I’m stuck with the ‘Witcher 3’ Grind, and I Hate It Here


A few hours to The Witcher 3: Wild Hunt it became clear: I was stuck. Not that I didn’t know where to go or how to get there, I was the only one interrupting the energy. Leveling up this game — like many action RPG-style action games these days — is difficult, an endless parade of side quests and enemy battles. Meanwhile, I am a despicable leveler, always wanting to operate one or two notches above the recommended level for a given task. For Witcher 3 this is the cause of the inevitable: being trapped in the grind.

Grinding level is not new. And happily, it’s a little less monotonous than before. Back in the day, it just meant throwing yourself into the fight after the fight, trying to accumulate valuable points (hello, everyone Final Fantasy play). Now, games often give you multiple ways to do it beyond straight combat. But that doesn’t mean it’s not monotonous, especially if you’re just starting to button-mashing something new.

In other words, grinding is a big, silly task. Not only that, it’s a big, silly task that always comes up during the expensive early hours of a game if you’re just trying to get your bearings on and master the gameplay mechanics. And if you fell in a row and didn’t play the previous installments (Wild Search was my first intrusion on Witcher franchise; complain to me), these early moments are even more important in capturing what is going on. Spending them on grinding can be, well, a drag.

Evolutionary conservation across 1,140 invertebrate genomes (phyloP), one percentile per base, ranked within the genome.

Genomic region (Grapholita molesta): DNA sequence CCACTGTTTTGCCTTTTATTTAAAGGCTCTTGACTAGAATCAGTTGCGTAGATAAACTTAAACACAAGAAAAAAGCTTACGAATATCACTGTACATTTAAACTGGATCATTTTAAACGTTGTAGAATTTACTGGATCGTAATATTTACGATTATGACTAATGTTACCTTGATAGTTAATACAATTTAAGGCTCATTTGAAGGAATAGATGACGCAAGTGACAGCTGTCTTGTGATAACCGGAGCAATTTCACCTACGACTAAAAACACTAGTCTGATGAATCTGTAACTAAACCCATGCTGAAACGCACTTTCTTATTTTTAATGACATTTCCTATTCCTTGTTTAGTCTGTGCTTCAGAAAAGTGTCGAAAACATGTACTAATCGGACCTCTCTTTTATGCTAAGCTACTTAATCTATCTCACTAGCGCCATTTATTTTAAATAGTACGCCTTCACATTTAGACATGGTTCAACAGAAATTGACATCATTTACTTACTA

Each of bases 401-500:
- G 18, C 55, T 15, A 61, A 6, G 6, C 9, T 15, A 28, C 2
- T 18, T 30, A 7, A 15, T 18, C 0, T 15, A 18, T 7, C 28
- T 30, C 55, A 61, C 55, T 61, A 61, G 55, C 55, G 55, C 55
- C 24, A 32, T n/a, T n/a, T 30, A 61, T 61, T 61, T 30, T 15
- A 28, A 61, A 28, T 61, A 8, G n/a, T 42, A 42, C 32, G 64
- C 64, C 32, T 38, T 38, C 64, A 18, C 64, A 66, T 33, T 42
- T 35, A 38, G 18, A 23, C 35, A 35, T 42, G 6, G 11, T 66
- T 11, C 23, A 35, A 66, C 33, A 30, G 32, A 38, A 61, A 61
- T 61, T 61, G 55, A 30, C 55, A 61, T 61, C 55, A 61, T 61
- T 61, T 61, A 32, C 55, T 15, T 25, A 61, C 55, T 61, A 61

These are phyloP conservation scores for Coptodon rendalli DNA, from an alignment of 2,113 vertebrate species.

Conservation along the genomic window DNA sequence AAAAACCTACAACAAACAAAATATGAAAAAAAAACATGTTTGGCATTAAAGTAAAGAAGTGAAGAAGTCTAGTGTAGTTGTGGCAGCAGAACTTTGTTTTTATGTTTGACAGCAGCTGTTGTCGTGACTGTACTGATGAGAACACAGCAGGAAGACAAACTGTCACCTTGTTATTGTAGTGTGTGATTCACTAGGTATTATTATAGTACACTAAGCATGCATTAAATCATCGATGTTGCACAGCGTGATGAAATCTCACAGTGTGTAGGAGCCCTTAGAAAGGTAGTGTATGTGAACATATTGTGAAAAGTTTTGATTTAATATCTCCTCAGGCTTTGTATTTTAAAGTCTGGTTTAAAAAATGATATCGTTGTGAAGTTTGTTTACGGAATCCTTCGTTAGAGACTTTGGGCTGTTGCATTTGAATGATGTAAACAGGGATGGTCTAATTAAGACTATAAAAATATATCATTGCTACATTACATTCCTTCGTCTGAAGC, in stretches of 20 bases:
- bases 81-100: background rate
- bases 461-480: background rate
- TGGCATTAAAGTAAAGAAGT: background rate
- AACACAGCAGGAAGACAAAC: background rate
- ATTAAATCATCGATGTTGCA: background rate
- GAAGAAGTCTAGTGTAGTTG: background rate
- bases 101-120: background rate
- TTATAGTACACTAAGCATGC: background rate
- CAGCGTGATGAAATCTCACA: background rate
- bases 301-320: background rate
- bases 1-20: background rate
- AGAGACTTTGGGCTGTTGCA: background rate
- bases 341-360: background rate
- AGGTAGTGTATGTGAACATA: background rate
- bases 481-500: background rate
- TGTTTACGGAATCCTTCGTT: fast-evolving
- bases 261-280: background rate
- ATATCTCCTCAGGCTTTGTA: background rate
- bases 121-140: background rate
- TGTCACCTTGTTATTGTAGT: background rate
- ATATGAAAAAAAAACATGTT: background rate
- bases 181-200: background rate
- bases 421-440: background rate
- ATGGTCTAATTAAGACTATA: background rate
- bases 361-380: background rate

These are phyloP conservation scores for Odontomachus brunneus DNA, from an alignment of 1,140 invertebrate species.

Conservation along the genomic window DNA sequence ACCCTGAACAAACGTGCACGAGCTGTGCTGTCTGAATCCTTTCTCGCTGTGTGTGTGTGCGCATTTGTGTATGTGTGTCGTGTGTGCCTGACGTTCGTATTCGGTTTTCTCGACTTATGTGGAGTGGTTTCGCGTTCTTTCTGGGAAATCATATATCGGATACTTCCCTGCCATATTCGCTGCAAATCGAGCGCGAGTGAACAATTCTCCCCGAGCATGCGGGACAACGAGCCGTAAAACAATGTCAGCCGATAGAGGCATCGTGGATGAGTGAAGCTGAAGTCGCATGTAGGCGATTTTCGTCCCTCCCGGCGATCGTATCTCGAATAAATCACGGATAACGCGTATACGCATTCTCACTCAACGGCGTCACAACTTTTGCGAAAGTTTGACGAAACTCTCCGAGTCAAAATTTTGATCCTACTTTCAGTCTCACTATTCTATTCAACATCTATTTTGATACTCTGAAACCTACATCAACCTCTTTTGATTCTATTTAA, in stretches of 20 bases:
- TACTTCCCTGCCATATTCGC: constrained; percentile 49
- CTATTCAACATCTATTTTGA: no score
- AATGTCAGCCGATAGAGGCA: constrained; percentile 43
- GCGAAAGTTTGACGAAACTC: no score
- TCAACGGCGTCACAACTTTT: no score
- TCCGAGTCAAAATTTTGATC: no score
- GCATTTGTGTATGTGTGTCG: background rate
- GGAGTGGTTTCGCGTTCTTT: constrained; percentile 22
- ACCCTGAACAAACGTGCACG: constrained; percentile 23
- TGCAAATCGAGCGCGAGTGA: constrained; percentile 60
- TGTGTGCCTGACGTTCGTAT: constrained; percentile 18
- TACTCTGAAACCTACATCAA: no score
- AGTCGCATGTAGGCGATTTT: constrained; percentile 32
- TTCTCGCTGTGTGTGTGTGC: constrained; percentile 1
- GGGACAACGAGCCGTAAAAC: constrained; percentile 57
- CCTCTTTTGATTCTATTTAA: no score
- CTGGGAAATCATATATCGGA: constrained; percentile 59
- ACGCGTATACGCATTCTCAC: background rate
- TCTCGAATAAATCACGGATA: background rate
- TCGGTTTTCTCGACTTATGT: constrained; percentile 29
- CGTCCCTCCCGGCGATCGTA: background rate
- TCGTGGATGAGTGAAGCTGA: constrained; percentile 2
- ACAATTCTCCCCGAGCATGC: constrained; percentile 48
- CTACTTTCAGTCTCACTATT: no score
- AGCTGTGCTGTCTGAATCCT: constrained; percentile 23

Wait, buddy Witcher 3, it is inevitable. After I finished the first basic quest, I came across various places on the World Map that were very level. I hadn’t done enough side quests to start the game (most of it was over after I finished the first quest; who), and now I face an upward battle.

I’ll admit it: There are times when grinding to level up can be useful. Those side-by-side researches enable players to learn new combat mechanics and to try out new combat tricks with minimal risk. And it can be a fun map exploration, adding experience points. I still argue that it’s important to the game; if you play an open world game without straying from the beaten path, what is the reason?

It’s not complaining about having to do things that aren’t primary search (and I’ll explain, I am perfectly murmur here). It’s about being needed to do these things. The unbelievable thing about The Witcher 3 how big it is; the world is vast, and there is something new placed in every corner of the map. The flip side of a big game is that it can feel overwhelming. Continuing to focus on the main quest at the start is necessary to become familiar with the game, and too much grinding will distract from there. It’s possible that this is a deliberate game mechanic: Developers may have chosen to encourage shy gamers to explore more worlds of Witcher 3 before continuing their search. That’s fair, and it’s good to challenge yourself in some way while playing. But that doesn’t change the fact that I hate it. I want to play this title the way it is I want – do not dare to invisible kingdoms contrary to my will. Grinding can be a must -have, but it doesn’t have to be a tiring one.


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